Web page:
10 Adulting Skills Every HOBY Teen Should Have

While the HOBY universe is motivated and compassionate, we could still benefit from stepping back to do a personal inventory of what we still need to learn and to examine how we present ourselves to others. Julie Lythcott-Haims, author of NYT bestseller ‘How to Raise an Adult’ and former Stanford dean; wrote an article for Quartz, in which she expounds on 10 of the most important and lacking skills for college freshmen. We took our favorites from Julie’s list and added a few of our own. Take a look.

Photo Credit: Anders Ruff

Photo Credit: Anders Ruff Designs

7. Must learn to stick with something you aren’t good at
From HOBY

Perhaps you are a talented mathematician who believes they have no artistic ability. Or maybe you can dance with the grace of a thousand swans but cringe at the idea of making an omelet. Only sticking to what we know will lead us to feel stunted, pigeon-holed and inexperienced. College, (and really, your whole life) is the perfect time to throw caution to the wind and finally face your fear of rock climbing or to learn the art of Chinese Calligraphy. Embrace the beginner’s mind to live long and prosper.

6. Must be able to earn and manage money
From Julie Lythcott-Haims.

Often, teens don’t hold part-time jobs; they receive money from their parents for whatever they want or need; thus, kids don’t develop a sense of responsibility for completing job tasks, accountability to a boss who doesn’t inherently love them, or an appreciation for the cost of things and how to manage money.

5. Must make an effort to include others
From HOBY

Whether you are assembling an advisory board, an afterschool club, or planning a trip to the beach with some friends, take a second to look at who you’ve chosen to fill those roles. Consider whether they have the characteristics you are looking for to create the experience that you want. HOBY Ambassadors know the importance having a diverse group of friends, perspectives, and input. But sometimes we make choices based on familiarity, even if it doesn’t contribute positively to the experience.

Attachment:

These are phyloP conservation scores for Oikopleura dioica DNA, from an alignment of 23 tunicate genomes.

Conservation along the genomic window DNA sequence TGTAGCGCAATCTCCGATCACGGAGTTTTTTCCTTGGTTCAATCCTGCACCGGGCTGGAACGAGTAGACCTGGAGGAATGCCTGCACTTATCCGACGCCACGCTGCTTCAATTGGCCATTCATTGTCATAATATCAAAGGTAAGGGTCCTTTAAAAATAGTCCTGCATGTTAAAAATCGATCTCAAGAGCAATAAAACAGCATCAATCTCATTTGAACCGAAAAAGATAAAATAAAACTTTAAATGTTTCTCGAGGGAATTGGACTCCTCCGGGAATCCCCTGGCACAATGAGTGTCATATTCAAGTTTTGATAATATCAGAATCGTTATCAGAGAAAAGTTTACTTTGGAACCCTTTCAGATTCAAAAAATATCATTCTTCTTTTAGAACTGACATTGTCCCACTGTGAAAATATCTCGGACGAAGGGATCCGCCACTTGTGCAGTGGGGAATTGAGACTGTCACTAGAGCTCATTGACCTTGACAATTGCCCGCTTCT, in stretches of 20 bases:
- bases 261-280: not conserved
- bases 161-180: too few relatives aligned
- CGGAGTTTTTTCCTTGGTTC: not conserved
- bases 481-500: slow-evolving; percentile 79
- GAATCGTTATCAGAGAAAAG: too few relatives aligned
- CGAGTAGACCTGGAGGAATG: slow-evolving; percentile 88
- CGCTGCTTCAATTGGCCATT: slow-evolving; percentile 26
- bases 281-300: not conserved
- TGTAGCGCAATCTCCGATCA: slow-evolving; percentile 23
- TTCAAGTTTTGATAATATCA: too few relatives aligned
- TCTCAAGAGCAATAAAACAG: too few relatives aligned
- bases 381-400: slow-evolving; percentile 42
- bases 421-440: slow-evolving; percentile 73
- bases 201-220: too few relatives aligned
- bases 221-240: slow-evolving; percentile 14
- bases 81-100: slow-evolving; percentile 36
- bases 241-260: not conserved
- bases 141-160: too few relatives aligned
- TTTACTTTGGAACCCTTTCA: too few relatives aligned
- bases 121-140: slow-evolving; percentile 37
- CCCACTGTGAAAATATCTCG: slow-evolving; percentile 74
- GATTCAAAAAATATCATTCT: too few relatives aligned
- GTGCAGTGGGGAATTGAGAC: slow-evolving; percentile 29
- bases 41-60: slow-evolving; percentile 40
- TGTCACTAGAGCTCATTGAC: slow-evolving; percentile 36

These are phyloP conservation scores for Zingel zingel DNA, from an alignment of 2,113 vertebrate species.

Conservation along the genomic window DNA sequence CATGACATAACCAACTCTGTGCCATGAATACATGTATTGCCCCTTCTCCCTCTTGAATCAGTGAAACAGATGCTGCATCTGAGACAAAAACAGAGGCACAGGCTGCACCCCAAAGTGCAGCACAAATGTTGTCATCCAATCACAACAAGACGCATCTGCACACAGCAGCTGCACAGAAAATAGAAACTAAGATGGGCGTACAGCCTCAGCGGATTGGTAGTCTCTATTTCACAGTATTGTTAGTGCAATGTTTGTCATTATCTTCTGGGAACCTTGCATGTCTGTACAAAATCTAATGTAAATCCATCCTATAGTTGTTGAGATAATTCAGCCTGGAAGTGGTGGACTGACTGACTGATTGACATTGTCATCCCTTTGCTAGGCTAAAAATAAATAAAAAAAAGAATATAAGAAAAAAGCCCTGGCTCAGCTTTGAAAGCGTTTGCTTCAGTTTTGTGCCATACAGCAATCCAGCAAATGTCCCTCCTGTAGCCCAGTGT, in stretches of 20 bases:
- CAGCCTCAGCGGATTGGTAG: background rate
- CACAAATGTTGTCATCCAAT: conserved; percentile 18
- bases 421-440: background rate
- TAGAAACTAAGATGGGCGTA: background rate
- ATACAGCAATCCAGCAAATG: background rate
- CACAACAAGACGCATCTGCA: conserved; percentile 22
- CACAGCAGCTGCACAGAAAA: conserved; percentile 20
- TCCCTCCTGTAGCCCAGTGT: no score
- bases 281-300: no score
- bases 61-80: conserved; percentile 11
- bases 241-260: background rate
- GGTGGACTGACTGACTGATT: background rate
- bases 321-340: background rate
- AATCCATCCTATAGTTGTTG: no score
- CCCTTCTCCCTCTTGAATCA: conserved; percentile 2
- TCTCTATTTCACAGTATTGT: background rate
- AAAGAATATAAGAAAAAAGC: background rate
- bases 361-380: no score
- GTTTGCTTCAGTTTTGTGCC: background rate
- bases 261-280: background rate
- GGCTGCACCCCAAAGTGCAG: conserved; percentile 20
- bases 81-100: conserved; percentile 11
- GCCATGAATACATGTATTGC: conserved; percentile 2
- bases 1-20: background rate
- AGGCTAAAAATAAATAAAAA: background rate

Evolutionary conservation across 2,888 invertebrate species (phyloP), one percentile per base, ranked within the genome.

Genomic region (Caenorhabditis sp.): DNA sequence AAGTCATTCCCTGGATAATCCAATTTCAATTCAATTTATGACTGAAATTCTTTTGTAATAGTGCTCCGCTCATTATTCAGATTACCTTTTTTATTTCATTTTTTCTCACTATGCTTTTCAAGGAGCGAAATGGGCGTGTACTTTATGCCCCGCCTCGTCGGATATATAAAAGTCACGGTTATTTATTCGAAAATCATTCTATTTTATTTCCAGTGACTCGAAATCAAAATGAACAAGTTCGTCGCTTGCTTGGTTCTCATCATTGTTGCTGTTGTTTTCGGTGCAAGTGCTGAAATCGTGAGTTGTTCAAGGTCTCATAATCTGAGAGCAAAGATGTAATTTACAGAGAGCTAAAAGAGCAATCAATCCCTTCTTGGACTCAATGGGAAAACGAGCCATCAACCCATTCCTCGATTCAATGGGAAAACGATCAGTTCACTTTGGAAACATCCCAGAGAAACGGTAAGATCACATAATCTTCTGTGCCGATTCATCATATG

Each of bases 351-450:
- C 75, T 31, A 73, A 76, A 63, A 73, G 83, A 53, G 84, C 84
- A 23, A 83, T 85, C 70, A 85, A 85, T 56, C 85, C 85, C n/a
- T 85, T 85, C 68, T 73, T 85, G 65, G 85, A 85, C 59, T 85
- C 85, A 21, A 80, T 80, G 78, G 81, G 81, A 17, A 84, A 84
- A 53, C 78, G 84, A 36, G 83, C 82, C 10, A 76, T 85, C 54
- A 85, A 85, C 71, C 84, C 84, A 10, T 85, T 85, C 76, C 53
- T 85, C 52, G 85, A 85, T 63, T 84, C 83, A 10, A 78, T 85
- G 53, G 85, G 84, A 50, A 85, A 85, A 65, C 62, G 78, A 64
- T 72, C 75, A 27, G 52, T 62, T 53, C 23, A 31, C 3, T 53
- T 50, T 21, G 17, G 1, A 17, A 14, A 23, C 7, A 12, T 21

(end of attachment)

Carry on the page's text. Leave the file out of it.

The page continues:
4. Must set clear and healthy social boundaries
From HOBY

Life gets pretty complicated from here. Whether you’ll be selecting a school to attend next year, looking for a job this summer or moving to a new city, there will be a lot of unknowns waiting for you. Many of those unknowns will be exciting and joyous and some will be a downright bummer. Communicating your needs, emotions, and hopes will be paramount to your happiness and success. This will sometimes include turning down a late night movie so you can sleep before a final, being honest but kind with a friend when they have upset you, and communicating regularly with your parents and family while you are away or busy.

3. Must be able to contribute to the running of a household
From Julie Lythcott-Haims.

Often, parents don’t ask their teens to help much around the house because the check-listed childhood leaves little time in the day for anything aside from academic and extracurricular work; thus, some kids don’t know how to look after their own needs, respect the needs of others, or do their fair share for the good of the whole. This will be crucially important when you become someone’s roommate in college or if you choose to study abroad.

2. Must be conscious of how others influence them
From HOBY

John Rohn believes that we are the average of the 5 people we associate with most. While not a hard and fast rule, it is true that we unconsciously surround ourselves with people with which we have things in common. The people we choose to surround ourselves with challenge and shape us into the people we are. Many of us will be going off to college or trade school for the first time, starting a new job, or traveling to new places. It is the perfect opportunity to meet people that will bring you closer to your goals and to the person you want to be.

1. Must be able to talk to strangers
From Julie Lythcott-Haims.

Faculty, deans, advisers, landlords, store clerks, human resource managers, coworkers, bank tellers, health care providers, bus drivers, mechanics—in the real world. We teach kids not to talk to strangers instead of teaching the more nuanced skill of how to discern the few bad strangers from the mostly good ones. Thus, kids end up not knowing how to approach strangers—respectfully and with eye contact—for the help, guidance, and direction they will need out in the world.

 

 

 

 

 

 

 

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